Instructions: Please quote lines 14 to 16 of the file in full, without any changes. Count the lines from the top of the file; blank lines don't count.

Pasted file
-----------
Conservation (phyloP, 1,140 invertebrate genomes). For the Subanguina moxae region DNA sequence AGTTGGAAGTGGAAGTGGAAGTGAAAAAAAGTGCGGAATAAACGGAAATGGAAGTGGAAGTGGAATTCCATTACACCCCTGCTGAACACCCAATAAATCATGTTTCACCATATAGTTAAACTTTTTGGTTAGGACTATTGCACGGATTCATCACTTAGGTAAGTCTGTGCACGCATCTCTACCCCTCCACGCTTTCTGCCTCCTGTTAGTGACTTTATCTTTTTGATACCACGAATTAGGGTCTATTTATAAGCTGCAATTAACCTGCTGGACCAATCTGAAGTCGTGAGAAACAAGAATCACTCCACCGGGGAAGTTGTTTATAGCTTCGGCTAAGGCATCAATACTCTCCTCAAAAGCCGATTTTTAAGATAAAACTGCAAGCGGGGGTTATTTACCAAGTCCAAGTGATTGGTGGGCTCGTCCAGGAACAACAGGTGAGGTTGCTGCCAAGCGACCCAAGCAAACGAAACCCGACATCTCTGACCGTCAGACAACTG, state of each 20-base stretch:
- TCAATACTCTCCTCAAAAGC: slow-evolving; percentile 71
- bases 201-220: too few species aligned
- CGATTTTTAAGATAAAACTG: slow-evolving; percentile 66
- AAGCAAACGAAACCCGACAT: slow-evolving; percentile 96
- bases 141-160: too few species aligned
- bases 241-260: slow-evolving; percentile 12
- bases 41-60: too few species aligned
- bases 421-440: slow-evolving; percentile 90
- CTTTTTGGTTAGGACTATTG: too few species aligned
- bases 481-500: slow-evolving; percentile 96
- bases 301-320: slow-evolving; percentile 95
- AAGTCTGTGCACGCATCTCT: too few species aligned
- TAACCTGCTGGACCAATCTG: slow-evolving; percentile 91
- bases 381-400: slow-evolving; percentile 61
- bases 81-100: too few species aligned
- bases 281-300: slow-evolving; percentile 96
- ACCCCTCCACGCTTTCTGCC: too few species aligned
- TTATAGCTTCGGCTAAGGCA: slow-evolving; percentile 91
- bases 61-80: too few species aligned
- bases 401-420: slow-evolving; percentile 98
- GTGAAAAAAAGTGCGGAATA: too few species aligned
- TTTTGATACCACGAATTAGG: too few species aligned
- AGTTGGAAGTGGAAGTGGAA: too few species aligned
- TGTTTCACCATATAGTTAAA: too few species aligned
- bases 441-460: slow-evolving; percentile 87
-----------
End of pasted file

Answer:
- TAACCTGCTGGACCAATCTG: slow-evolving; percentile 91
- bases 381-400: slow-evolving; percentile 61
- bases 81-100: too few species aligned